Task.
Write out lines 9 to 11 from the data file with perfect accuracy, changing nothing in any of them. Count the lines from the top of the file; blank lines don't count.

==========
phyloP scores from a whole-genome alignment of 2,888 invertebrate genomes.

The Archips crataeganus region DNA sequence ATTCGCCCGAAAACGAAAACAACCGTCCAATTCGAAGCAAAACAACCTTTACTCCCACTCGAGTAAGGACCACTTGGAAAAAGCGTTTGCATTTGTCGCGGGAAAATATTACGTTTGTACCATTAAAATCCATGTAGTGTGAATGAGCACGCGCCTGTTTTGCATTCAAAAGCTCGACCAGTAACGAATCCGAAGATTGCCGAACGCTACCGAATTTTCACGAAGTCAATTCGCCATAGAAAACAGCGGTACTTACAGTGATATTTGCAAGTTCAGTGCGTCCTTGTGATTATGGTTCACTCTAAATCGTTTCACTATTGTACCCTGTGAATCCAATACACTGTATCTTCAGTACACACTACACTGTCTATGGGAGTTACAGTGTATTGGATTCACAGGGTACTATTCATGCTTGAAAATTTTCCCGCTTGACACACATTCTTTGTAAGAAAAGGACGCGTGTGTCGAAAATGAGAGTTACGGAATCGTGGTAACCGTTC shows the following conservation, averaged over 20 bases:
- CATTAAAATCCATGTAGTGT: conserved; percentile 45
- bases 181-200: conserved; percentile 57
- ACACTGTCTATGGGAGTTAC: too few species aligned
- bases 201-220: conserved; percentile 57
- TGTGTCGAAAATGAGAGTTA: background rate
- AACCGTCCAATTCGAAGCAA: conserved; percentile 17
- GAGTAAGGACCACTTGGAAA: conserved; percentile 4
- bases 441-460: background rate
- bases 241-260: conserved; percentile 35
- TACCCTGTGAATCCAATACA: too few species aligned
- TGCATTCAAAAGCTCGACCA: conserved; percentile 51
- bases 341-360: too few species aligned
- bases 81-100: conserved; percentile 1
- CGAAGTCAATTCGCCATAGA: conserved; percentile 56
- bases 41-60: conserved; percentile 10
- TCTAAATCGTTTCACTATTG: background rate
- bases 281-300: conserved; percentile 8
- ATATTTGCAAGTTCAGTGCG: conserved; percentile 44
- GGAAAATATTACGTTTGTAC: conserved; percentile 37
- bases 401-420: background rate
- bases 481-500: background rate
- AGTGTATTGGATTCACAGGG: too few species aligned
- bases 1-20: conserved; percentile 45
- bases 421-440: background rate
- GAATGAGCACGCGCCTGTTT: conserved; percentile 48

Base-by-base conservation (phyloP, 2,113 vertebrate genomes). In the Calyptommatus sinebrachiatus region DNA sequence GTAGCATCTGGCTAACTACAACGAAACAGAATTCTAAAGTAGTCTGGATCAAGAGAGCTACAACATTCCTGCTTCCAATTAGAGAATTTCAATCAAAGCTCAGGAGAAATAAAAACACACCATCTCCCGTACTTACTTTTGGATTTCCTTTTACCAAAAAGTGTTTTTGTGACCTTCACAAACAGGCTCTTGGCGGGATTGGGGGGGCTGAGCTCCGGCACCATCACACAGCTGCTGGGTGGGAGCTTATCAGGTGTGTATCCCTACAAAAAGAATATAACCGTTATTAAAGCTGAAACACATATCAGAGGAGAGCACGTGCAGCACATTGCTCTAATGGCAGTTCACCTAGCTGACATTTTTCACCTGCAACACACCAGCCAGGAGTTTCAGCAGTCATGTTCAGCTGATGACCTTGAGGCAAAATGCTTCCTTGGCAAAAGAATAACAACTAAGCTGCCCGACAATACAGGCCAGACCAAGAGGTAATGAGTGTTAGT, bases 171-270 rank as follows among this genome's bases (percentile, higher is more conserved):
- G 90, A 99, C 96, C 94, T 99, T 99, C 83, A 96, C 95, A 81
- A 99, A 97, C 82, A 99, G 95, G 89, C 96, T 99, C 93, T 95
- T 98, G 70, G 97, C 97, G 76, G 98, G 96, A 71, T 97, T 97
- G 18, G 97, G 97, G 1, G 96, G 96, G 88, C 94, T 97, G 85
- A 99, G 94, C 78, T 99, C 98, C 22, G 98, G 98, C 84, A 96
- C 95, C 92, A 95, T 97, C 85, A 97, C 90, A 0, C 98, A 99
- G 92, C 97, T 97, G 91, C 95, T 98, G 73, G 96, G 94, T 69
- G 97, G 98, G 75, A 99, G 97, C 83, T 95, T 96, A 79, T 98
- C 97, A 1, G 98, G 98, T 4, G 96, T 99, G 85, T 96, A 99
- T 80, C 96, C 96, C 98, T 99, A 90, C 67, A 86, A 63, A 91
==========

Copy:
- GAGTAAGGACCACTTGGAAA: conserved; percentile 4
- bases 441-460: background rate
- bases 241-260: conserved; percentile 35